Trump is determined to delegitimize the Presidential election

In trying to delegitimize the election Trump has raised legitimate worries about how he might use the military to reject the outcome of November’s election.

DONALD TRUMP has said on many occasions that he will be president for life.  (photo credit: JONATHAN ERNST / REUTERS)
DONALD TRUMP has said on many occasions that he will be president for life.
(photo credit: JONATHAN ERNST / REUTERS)
FDR: “We have nothing to fear but fear itself.”
DJT: I have nothing to offer but fear itself.
As his poll numbers sink to new depths, US President Donald Trump’s reelection strategy is increasingly based on scaring voters away from his opponent rather than offering them hope about the economic and health crises gripping the nation. The man who once claimed “I alone can fix it” actually broke it and is clueless about how to go about fixing it.
Trump has been predicting “the most inaccurate and fraudulent  election in history,” and he seems determined to produce just that. No other president has sought to undermine an American election as he is doing.
The nation suffers through the worst health crisis in a century and his remedy is injections of Clorox and fantasies that COVID-19 would just go away. Millions are out of work, but he blocks renewing unemployment benefits because he says they’re a disincentive to go out looking for jobs that don’t exist. His version of emergency economic recovery aid is replacing the FBI Building with something that won’t compete with his hotel across the street.
“Jobs will disappear,” screams Trump if Biden is elected. Guess what, Don? More than 17 million Americans are out of work on your watch, according to your Labor Department, and the end is not in sight. Businesses of all sizes, particularly small ones on Main Street, are gone and not returning.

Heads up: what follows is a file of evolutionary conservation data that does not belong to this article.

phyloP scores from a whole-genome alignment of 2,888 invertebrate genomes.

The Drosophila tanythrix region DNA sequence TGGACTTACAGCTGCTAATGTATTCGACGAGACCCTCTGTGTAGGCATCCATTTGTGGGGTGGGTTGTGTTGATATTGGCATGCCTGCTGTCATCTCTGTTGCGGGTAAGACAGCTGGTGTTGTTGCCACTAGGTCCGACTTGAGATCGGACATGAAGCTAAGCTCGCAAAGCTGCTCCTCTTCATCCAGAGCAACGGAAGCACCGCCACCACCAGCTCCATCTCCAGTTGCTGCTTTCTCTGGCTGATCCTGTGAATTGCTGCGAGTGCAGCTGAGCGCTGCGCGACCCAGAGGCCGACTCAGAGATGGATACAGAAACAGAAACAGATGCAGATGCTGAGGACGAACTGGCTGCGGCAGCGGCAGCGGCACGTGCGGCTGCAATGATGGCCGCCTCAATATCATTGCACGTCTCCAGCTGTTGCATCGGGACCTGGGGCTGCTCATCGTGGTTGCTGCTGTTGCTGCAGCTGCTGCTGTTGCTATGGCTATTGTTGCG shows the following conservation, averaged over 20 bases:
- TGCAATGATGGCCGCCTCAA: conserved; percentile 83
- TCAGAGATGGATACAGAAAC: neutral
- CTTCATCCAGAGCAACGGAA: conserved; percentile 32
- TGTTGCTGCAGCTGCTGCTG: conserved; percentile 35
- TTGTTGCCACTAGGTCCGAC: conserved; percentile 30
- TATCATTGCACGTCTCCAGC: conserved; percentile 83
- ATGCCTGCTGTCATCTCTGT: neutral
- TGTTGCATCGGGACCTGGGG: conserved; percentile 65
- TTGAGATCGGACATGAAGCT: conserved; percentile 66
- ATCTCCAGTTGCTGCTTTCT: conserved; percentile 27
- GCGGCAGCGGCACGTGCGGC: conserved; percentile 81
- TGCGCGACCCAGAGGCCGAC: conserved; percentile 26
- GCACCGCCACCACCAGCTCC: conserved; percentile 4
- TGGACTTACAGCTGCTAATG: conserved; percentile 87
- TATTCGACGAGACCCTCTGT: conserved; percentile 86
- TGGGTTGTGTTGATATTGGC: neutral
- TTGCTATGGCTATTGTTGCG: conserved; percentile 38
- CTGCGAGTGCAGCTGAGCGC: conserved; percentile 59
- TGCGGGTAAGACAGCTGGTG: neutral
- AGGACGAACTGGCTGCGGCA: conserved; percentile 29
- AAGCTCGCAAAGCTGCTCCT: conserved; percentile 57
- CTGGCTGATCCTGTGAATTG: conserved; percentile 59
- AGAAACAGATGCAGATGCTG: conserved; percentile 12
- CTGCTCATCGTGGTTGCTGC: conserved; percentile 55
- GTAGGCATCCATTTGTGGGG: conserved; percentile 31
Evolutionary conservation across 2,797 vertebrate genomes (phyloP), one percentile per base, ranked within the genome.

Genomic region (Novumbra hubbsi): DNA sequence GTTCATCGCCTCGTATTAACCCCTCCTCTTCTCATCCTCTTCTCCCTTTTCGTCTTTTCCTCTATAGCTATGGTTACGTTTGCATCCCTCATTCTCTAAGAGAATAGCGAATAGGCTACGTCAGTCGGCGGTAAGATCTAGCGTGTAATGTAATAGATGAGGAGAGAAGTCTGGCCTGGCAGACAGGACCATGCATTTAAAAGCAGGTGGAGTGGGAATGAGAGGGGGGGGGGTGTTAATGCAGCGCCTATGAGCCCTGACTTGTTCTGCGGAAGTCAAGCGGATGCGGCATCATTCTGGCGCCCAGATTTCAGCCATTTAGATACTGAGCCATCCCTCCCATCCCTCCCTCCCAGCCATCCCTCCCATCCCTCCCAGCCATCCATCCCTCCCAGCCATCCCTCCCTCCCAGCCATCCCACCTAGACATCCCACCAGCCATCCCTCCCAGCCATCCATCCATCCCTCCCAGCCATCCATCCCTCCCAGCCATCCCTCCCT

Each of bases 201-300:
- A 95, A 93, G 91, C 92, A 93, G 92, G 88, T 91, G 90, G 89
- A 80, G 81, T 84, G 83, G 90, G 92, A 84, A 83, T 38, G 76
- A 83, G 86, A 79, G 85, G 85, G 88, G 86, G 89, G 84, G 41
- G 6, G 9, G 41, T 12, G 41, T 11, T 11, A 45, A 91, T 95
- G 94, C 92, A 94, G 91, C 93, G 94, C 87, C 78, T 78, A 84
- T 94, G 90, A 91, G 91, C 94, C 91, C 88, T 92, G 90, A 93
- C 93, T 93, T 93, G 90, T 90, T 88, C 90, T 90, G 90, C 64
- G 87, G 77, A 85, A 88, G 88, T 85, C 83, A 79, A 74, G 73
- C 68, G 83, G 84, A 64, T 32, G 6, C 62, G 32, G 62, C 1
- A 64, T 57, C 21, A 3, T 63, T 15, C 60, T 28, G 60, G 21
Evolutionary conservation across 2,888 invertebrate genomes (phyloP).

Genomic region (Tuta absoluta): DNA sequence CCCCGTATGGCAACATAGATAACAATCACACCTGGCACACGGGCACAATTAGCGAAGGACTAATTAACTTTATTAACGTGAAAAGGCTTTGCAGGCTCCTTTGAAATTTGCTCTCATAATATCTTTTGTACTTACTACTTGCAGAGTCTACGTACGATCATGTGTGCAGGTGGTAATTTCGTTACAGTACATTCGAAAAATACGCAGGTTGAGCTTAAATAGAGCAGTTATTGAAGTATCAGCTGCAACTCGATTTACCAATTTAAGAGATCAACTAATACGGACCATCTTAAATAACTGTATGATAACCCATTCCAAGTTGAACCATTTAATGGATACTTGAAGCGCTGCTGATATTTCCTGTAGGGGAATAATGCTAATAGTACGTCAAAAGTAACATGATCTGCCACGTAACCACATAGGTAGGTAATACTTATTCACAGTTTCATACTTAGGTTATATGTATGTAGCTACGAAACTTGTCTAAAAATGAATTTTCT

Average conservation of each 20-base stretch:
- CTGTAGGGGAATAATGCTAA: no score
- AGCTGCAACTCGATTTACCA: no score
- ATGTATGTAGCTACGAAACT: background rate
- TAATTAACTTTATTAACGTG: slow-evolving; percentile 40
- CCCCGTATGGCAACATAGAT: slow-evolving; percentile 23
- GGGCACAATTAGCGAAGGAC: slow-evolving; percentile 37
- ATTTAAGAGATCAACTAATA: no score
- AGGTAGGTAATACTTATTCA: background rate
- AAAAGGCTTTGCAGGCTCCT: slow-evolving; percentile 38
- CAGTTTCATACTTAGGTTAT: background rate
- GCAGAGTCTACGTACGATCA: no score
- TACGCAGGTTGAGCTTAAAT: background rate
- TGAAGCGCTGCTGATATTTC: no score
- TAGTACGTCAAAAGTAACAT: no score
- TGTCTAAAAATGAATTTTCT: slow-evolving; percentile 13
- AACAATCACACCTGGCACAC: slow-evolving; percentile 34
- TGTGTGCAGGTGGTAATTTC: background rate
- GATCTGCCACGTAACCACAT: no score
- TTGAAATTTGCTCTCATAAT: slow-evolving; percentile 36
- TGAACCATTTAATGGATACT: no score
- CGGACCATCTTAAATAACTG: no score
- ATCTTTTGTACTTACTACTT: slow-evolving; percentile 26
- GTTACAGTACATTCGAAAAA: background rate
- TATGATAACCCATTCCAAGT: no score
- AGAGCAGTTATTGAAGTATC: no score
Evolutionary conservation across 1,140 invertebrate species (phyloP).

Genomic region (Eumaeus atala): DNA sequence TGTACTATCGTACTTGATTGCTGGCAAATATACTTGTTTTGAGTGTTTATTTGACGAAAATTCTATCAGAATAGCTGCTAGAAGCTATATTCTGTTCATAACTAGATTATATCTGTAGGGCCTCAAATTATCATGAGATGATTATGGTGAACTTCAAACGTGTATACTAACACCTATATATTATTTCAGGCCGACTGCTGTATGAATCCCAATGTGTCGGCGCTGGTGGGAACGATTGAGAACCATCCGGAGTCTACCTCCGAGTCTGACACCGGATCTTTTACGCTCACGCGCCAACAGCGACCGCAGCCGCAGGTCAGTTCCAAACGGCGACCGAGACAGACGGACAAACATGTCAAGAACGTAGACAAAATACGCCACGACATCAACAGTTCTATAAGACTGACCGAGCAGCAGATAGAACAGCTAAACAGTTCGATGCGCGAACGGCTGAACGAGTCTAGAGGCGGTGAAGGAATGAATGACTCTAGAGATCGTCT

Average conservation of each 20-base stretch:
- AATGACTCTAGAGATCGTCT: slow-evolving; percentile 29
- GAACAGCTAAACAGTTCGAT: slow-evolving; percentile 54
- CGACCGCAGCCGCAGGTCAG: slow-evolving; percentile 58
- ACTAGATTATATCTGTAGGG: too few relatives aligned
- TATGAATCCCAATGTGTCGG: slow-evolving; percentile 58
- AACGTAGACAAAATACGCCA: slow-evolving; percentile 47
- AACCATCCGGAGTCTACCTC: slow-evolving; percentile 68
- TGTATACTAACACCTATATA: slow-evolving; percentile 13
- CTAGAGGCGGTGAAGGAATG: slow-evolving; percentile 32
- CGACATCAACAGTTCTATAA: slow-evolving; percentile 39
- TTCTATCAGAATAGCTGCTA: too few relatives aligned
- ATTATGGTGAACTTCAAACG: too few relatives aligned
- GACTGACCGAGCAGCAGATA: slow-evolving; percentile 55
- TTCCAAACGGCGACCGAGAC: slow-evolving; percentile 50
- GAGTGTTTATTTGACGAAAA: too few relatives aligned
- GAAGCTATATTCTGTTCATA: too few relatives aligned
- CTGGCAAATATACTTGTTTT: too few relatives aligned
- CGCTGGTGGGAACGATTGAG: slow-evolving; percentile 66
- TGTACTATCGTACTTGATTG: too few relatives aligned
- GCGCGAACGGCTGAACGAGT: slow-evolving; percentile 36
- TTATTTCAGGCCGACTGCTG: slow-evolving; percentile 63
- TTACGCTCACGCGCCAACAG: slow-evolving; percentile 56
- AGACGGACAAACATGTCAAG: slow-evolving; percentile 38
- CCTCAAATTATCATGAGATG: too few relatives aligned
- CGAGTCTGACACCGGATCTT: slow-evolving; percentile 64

Trump’s campaign to demonize Biden could backfire. A headline in Politico said, “Hating Joe Biden doesn’t juice up their base.”
His greatest fear is rejection, and he’s made it clear he won’t accept losing. In his mind, defeat could never be his fault but the work of sinister forces that betrayed him. With three months to go before the election, he has already begun questioning the outcome, as he did four years ago, saying any vote he doesn’t win would be “rigged.”
His talk about postponing the election reveals how terrified he is of losing and desperate to hold on. Biden predicted in June, “This president is going to try to steal this election,” but he wasn’t taken very seriously until Trump’s latest tweets. He has no authority to change the date set by law, and the GOP leaders in the House and Senate rapidly shot it down. I wonder if anyone ever told Trump that if he delayed the election and he ties up vote counting in the courts, that he’d be out of office at noon, January 20, 2021, and US House Speaker Nancy Pelosi would become the president.
It is bound to get nastier but so far his efforts to tar Joe Biden as “sleepy,” “demented,” and even as a “pedophile” have failed. But that isn’t stopping the indefatigable Trump. His latest is “You won’t be safe in Joe Biden’s America” and calling the former veep a “puppet of the radical left wing.”
In the midst of a pandemic and Trump’s inept and failed response, it is puzzling that he is accusing Biden of trying to expand the health care system at a time when it is needed most. Even many Republicans think fighting the pandemic is far more important than Trump’s priority of reopening the economy and the schools.
“Jobs will disappear” if Biden is elected, Trump warns. In case he hasn’t noticed, millions of jobs already are long gone.